Although young, Zestro Leow is fast catching on to the art scene here. Joining 3 other emerging artists from Japan, this Singaporean artist will showcase his artworks in Dawn of Youth, an exhibition by budding and well-established artists in Kato Art Duo. With his eyes set on ceramic art, he is currently under the pupilage from master ceramists Peter Lo Hwee Min and Alvin Tan Yuan Keat. We interview Zestro to find out more about his artworks and technique behind his craft.
The exhibition also features work from young Japanese print artists: Nakazato Aoi, Tomone Sano and Miyuki Takashima. Scroll down for more information on the exhibition.
1. How would you describe the “Dawn of Youth” exhibition and how do your art pieces fit in.
Dawn of Youth is a debut stage and, as the name suggests, it is also the start of a brand new journey – not just for myself, but also for my fellow young artists from Japan. The term, “Dawn” itself refers to the rise of the sun. To me, this symbolises Japan – the land of the rising sun.
Thus, I believe that my artworks fit in the part where cultures from Japan and Singapore meet.
2. What is it like, working alongside Japanese artists?
The young Japanese artists in this group show have really inspired me with their creations. The different mediums and techniques that they used were amazing, carrying the strong culture & identities at the same time.
3. Where do you think your creativity comes from?
I would say that it comes from the inner-child of me. Until now, I still take in ideas inspired from toys and sometimes, from fashion as well.
4. What art movement or artist would you say influenced your work most?
One artist, I would say that I draw inspiration from is Duchamp. I love how he challenges the value of art – often found in his “ready-made” (an ordinary manufactured object designated by the artist as a work of art) artworks. One example of this is the iconic Fountain, which was one of his most famous works in the twentieth century. In this work, he portrayed the identity of a commonplace object differently – and it was one that tested the conventional aesthetics of art at the time.
Riyoo Kim, a Japanese ceramic artist also connects with me. He is an artist who lives in our era as a contemporary ceramic artist – and, with his practice, comes and infusion of the idea of creations and aesthetic that uses techniques which carry heavy individuality.
5. Are you inspired by anything new?
Yohji Yamamoto. The Master of Shadows is known to be an uncompromising and non-traditionalist sculpture designer with contemporary designs. He is well known for building a ‘masculine armor’ – a shield for the woman’s body. Yamamoto believes that life and creation are inseparable and this has inspired my desire in practicing the Japanese culture of meticulous workmanship.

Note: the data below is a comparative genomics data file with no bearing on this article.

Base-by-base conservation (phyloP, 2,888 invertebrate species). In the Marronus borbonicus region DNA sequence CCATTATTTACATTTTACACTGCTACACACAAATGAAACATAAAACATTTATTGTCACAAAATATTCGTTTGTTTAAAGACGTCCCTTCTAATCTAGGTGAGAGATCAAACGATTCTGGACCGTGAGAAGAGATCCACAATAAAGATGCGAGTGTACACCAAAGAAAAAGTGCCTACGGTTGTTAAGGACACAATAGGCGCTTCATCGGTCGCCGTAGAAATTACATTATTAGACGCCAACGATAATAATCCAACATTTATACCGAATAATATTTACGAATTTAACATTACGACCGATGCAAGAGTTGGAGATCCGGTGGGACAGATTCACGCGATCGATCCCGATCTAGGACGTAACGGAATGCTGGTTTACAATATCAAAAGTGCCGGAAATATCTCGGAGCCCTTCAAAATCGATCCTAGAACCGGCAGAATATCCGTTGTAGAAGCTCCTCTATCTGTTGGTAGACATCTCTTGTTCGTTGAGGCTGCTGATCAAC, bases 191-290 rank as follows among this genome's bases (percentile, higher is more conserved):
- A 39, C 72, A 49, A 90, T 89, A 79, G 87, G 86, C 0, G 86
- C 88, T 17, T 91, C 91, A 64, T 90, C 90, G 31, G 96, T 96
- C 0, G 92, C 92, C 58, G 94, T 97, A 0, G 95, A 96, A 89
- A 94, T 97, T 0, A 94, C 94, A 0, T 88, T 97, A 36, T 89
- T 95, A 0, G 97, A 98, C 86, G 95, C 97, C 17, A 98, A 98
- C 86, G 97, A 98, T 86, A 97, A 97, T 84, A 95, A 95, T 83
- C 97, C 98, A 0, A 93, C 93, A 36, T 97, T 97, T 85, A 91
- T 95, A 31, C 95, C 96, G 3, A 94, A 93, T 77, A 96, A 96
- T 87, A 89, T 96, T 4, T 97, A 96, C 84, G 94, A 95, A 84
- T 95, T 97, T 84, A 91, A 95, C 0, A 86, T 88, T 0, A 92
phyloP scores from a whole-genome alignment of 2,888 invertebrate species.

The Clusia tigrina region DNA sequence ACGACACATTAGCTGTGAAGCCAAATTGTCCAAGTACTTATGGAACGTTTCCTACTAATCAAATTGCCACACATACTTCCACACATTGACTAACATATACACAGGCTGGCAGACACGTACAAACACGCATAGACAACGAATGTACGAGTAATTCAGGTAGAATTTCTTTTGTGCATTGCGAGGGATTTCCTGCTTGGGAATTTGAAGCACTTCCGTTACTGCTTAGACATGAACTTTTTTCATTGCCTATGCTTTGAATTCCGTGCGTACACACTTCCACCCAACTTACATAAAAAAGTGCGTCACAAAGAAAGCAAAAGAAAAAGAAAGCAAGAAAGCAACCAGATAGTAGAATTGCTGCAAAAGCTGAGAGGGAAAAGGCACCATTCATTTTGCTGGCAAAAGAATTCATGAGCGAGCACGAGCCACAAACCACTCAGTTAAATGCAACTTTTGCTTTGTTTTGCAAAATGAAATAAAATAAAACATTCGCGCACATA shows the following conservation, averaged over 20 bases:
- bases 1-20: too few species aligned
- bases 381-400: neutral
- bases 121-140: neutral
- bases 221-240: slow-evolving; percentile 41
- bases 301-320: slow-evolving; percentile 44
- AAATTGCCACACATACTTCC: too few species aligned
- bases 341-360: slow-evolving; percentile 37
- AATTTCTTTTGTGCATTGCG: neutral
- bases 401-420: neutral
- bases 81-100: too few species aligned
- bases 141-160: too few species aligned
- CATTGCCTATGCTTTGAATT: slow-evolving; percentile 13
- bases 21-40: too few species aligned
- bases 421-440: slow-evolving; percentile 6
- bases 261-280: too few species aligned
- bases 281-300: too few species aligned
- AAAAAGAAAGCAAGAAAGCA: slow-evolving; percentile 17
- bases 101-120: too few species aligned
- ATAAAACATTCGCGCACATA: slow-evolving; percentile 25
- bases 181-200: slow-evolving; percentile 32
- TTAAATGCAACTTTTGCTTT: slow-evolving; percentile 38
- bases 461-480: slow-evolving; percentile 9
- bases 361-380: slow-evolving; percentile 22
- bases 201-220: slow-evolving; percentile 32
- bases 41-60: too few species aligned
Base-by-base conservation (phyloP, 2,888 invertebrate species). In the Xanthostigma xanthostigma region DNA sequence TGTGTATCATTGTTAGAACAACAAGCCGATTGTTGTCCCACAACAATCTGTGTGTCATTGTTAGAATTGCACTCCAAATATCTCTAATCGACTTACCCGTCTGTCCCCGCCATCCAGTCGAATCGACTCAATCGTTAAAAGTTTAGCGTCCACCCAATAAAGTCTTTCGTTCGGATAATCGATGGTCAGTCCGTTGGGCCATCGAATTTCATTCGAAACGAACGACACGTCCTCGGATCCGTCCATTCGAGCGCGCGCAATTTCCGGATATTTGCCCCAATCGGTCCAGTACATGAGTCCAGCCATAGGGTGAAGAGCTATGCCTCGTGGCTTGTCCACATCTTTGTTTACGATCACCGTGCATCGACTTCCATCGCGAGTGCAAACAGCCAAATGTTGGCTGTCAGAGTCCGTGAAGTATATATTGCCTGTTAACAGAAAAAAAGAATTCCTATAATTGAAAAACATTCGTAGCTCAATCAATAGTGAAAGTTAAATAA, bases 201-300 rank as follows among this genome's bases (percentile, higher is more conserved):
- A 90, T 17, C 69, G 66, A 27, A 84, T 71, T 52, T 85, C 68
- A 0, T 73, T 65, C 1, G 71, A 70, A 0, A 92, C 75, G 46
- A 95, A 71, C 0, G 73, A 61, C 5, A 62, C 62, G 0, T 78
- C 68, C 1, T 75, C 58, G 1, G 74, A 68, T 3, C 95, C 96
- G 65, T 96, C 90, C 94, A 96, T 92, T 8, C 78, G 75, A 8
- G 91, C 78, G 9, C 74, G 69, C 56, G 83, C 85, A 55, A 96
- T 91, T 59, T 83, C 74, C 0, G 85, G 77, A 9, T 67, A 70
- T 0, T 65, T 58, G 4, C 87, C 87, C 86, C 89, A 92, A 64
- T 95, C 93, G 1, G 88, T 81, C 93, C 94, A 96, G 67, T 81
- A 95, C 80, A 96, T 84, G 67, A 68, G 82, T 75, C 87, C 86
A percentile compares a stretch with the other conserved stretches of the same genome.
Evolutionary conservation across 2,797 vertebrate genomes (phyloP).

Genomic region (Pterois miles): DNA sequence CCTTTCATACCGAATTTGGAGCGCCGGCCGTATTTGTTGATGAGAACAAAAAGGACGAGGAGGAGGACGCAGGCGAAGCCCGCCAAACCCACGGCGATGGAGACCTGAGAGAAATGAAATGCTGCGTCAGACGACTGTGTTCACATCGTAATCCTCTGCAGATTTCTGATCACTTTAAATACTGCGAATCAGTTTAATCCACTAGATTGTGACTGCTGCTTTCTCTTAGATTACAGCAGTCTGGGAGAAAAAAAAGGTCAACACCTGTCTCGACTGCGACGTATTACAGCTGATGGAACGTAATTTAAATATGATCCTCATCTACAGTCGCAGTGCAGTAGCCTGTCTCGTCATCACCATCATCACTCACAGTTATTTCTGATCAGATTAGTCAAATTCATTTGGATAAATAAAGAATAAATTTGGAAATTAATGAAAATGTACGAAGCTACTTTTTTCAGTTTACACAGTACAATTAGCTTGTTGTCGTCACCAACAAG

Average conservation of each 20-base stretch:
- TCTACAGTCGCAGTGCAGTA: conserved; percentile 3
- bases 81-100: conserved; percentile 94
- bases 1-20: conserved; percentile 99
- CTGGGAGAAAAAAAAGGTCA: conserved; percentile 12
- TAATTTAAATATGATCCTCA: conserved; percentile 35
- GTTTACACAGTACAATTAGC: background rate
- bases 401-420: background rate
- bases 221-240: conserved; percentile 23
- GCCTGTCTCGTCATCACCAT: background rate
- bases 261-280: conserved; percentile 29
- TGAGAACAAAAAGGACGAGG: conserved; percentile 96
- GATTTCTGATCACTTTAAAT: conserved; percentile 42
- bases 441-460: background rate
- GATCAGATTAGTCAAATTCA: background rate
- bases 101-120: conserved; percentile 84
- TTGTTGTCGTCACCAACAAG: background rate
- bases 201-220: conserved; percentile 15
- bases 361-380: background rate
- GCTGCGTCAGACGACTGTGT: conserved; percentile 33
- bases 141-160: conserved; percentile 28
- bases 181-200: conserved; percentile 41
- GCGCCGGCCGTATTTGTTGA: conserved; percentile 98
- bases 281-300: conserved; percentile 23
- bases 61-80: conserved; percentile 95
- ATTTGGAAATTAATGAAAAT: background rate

6. What are your thoughts on being an artist in Singapore?
Being a local ceramic artist, I would say that ceramic arts is really finding it’s foothill in Singapore. If not, there wouldn’t be someone like me – a young man who is able to take part in the art form. There were the people who created a beginning for ceramic arts, and there are also those who will come forward and challenge what we see today.
I only got into the local art scene in early 2015, after my graduation – and I feel that generally, the audience here has been pretty receptive. The increase in the number of art festivals here, show the amount of enthusiasm found in art consumers that are drawn to my work. I started by selling handmade ceramic wares at art markets. Apart from people appreciating my work by bringing them home, one of the greatest joys is when they acknowledge me as a young art practitioner. They recognise my concepts and relate to me – having this connection with my audience is probably my biggest takeaway in the field.
7. If we were going to talk about your art, where would you start?
My current art practice is about exploring and attempting to challenge the idea of functionality within ceramic pieces. Each physical feature of functionality is made obsolete. I’ve been studying my audience through art armets and fairs by selling both art pieces that are functional (like plates and bowls) and non-functional sculptures. From there, I learnt that my audience is mostly drawn to how each ceramic piece can be used in their daily lives. This urges me to make pots and dishes, which are stacked up like sculptures, questioning if their function still remain.
8. What is one word that describes your work?
Details of Dawn Of Youth Exhibition:
Kato Art Duo
Raffles Hotel Arcade
328 North Bridge Road #01-26
6 Oct – 3 Nov 2016
11Am – 7PM